Who Wants to Have Dinner at Crappito’s?

CrappitosYou want your restaurant name to stand out. We get it. We’re all for it. After all, there are 580,000 restaurants in America. There are 18,900 just in New York City’s five boroughs.

But we beg of you, restaurateurs, call attention to yourselves without ruining our appetite. Here are our nominees for the all-time most inappropriate restaurant names.

    • Crapitto’s Cuccina Italiana (Houston)
      It’s the owner’s last name. He’s Italian. Now you know.
    • Phat Phuc Noodle Bar (London)
      Okay, calm down. The words mean Happy Buddha and would properly be pronounced “Fet Fook” in Vietnam. Of course, we’re not in Vietnam, are we?
    • Dolores, But You Can Call Me Lolita (Miami)
      We’re guessing the owners are fans of Vladimir Nabokov. Literature aside, this name is way too long and has nothing whatsoever to do with food, drink, or dining. Rule of thumb: If you need to place a comma in your restaurant name, start over.
    • Big Booty Bread Company (New York City)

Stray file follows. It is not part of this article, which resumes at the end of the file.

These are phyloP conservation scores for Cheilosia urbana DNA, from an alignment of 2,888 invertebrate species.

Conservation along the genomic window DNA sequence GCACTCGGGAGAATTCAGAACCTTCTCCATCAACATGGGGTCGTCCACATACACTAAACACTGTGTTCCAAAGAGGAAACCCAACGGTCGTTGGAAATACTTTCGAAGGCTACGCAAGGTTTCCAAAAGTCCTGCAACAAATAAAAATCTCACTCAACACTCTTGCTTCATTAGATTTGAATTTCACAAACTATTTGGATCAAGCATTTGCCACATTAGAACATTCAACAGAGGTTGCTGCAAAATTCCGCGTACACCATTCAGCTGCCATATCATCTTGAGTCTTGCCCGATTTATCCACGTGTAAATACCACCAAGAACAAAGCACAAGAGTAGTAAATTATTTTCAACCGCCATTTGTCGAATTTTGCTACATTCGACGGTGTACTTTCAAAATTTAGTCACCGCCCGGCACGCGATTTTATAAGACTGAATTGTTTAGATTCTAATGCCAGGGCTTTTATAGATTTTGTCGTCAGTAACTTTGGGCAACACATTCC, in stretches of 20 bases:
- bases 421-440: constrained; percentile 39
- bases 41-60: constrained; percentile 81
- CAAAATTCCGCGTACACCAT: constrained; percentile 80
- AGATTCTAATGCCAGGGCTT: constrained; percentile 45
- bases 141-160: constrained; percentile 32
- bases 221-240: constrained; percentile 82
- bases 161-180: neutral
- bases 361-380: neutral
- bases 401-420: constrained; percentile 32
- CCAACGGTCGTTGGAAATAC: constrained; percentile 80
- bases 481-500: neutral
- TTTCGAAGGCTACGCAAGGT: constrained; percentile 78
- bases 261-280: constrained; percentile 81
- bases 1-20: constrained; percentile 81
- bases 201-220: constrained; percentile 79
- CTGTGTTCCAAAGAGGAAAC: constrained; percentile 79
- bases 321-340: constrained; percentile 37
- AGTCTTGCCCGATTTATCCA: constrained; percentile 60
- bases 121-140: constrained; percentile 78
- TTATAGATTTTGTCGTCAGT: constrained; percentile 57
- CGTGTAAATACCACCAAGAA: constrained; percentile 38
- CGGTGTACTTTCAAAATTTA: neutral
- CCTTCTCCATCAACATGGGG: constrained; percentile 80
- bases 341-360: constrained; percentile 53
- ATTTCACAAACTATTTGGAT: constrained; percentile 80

Go shake that thing somewhere else.
    • Hairy Monk (New York City)
      Excuse me, waiter: What’s that in my soup?
    • Thai Me Up (New York City)
      Another rule of thumb: When the sexual innuendo overpowers the culinary message, you’re in trouble.
    • Gassy Jack’s (Cardiff, Wales)
      Pass the Beano, please.
    • Squat & Gobble Café & Crepery (San Francisco)
      You know it’s a classy joint because it’s a “crepery.”
  • The Dead Fish (Crockett, California)
    Apparently the chef’s grandmother was a popular cook back in Italy. She was so busy that if you asked what kind of fish she was cooking, she would usually reply: “A dead fish.”

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